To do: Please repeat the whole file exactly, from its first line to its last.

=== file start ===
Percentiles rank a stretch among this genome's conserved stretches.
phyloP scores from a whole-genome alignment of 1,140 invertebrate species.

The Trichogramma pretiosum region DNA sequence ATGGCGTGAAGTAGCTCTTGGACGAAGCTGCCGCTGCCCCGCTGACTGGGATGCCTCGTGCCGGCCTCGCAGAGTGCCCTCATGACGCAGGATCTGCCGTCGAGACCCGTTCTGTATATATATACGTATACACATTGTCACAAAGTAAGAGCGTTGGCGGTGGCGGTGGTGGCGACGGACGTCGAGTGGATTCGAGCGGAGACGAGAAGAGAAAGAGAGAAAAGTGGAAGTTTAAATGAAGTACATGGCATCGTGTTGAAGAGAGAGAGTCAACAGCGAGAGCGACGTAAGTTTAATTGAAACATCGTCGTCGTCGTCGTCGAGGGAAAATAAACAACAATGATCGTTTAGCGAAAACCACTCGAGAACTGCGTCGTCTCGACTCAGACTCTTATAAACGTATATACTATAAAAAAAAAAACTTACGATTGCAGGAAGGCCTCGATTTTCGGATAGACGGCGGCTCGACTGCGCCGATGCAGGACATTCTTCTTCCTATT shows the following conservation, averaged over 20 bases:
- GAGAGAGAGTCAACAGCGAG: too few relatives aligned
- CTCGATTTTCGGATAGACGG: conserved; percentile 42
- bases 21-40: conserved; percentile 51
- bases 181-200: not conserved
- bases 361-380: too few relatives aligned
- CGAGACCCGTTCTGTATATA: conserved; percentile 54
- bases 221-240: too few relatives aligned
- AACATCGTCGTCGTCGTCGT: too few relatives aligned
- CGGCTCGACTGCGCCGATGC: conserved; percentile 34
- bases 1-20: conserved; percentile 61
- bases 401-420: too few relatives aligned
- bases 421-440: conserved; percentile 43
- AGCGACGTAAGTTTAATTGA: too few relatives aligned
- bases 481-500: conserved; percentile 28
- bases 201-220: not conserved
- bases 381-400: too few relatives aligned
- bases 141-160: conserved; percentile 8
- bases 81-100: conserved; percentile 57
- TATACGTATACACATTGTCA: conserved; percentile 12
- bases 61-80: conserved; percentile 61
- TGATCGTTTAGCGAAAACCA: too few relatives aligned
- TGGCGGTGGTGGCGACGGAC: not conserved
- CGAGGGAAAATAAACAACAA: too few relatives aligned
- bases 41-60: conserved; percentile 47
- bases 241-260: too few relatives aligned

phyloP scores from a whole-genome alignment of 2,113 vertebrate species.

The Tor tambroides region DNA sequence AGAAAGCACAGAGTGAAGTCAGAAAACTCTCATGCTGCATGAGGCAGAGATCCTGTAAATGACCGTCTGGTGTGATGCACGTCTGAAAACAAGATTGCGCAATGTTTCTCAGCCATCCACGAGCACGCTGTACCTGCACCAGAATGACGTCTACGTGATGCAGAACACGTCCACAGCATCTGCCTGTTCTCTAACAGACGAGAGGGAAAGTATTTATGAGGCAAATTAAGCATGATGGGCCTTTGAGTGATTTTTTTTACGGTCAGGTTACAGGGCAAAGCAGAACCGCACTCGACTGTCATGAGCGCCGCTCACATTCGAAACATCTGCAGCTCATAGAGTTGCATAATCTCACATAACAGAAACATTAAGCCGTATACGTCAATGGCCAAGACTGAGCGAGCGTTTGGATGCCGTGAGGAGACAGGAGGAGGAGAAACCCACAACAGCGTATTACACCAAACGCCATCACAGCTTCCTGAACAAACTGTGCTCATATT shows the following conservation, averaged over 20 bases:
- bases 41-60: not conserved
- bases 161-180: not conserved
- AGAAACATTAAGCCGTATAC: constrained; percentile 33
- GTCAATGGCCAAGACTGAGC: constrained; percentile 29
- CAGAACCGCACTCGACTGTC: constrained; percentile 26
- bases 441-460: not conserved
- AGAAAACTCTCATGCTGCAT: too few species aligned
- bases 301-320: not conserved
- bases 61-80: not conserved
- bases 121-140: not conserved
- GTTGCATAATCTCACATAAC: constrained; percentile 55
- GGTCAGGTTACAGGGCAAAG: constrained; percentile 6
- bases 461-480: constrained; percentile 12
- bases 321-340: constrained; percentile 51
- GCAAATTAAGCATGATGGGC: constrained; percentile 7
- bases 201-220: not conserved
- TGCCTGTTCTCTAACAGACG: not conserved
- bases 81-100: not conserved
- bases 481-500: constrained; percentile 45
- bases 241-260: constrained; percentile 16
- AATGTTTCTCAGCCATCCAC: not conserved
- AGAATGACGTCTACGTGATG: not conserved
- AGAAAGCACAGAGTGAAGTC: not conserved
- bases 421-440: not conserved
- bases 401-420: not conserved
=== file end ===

Percentiles rank a stretch among this genome's conserved stretches.
phyloP scores from a whole-genome alignment of 1,140 invertebrate species.

The Trichogramma pretiosum region DNA sequence ATGGCGTGAAGTAGCTCTTGGACGAAGCTGCCGCTGCCCCGCTGACTGGGATGCCTCGTGCCGGCCTCGCAGAGTGCCCTCATGACGCAGGATCTGCCGTCGAGACCCGTTCTGTATATATATACGTATACACATTGTCACAAAGTAAGAGCGTTGGCGGTGGCGGTGGTGGCGACGGACGTCGAGTGGATTCGAGCGGAGACGAGAAGAGAAAGAGAGAAAAGTGGAAGTTTAAATGAAGTACATGGCATCGTGTTGAAGAGAGAGAGTCAACAGCGAGAGCGACGTAAGTTTAATTGAAACATCGTCGTCGTCGTCGTCGAGGGAAAATAAACAACAATGATCGTTTAGCGAAAACCACTCGAGAACTGCGTCGTCTCGACTCAGACTCTTATAAACGTATATACTATAAAAAAAAAAACTTACGATTGCAGGAAGGCCTCGATTTTCGGATAGACGGCGGCTCGACTGCGCCGATGCAGGACATTCTTCTTCCTATT shows the following conservation, averaged over 20 bases:
- GAGAGAGAGTCAACAGCGAG: too few relatives aligned
- CTCGATTTTCGGATAGACGG: conserved; percentile 42
- bases 21-40: conserved; percentile 51
- bases 181-200: not conserved
- bases 361-380: too few relatives aligned
- CGAGACCCGTTCTGTATATA: conserved; percentile 54
- bases 221-240: too few relatives aligned
- AACATCGTCGTCGTCGTCGT: too few relatives aligned
- CGGCTCGACTGCGCCGATGC: conserved; percentile 34
- bases 1-20: conserved; percentile 61
- bases 401-420: too few relatives aligned
- bases 421-440: conserved; percentile 43
- AGCGACGTAAGTTTAATTGA: too few relatives aligned
- bases 481-500: conserved; percentile 28
- bases 201-220: not conserved
- bases 381-400: too few relatives aligned
- bases 141-160: conserved; percentile 8
- bases 81-100: conserved; percentile 57
- TATACGTATACACATTGTCA: conserved; percentile 12
- bases 61-80: conserved; percentile 61
- TGATCGTTTAGCGAAAACCA: too few relatives aligned
- TGGCGGTGGTGGCGACGGAC: not conserved
- CGAGGGAAAATAAACAACAA: too few relatives aligned
- bases 41-60: conserved; percentile 47
- bases 241-260: too few relatives aligned

phyloP scores from a whole-genome alignment of 2,113 vertebrate species.

The Tor tambroides region DNA sequence AGAAAGCACAGAGTGAAGTCAGAAAACTCTCATGCTGCATGAGGCAGAGATCCTGTAAATGACCGTCTGGTGTGATGCACGTCTGAAAACAAGATTGCGCAATGTTTCTCAGCCATCCACGAGCACGCTGTACCTGCACCAGAATGACGTCTACGTGATGCAGAACACGTCCACAGCATCTGCCTGTTCTCTAACAGACGAGAGGGAAAGTATTTATGAGGCAAATTAAGCATGATGGGCCTTTGAGTGATTTTTTTTACGGTCAGGTTACAGGGCAAAGCAGAACCGCACTCGACTGTCATGAGCGCCGCTCACATTCGAAACATCTGCAGCTCATAGAGTTGCATAATCTCACATAACAGAAACATTAAGCCGTATACGTCAATGGCCAAGACTGAGCGAGCGTTTGGATGCCGTGAGGAGACAGGAGGAGGAGAAACCCACAACAGCGTATTACACCAAACGCCATCACAGCTTCCTGAACAAACTGTGCTCATATT shows the following conservation, averaged over 20 bases:
- bases 41-60: not conserved
- bases 161-180: not conserved
- AGAAACATTAAGCCGTATAC: constrained; percentile 33
- GTCAATGGCCAAGACTGAGC: constrained; percentile 29
- CAGAACCGCACTCGACTGTC: constrained; percentile 26
- bases 441-460: not conserved
- AGAAAACTCTCATGCTGCAT: too few species aligned
- bases 301-320: not conserved
- bases 61-80: not conserved
- bases 121-140: not conserved
- GTTGCATAATCTCACATAAC: constrained; percentile 55
- GGTCAGGTTACAGGGCAAAG: constrained; percentile 6
- bases 461-480: constrained; percentile 12
- bases 321-340: constrained; percentile 51
- GCAAATTAAGCATGATGGGC: constrained; percentile 7
- bases 201-220: not conserved
- TGCCTGTTCTCTAACAGACG: not conserved
- bases 81-100: not conserved
- bases 481-500: constrained; percentile 45
- bases 241-260: constrained; percentile 16
- AATGTTTCTCAGCCATCCAC: not conserved
- AGAATGACGTCTACGTGATG: not conserved
- AGAAAGCACAGAGTGAAGTC: not conserved
- bases 421-440: not conserved
- bases 401-420: not conserved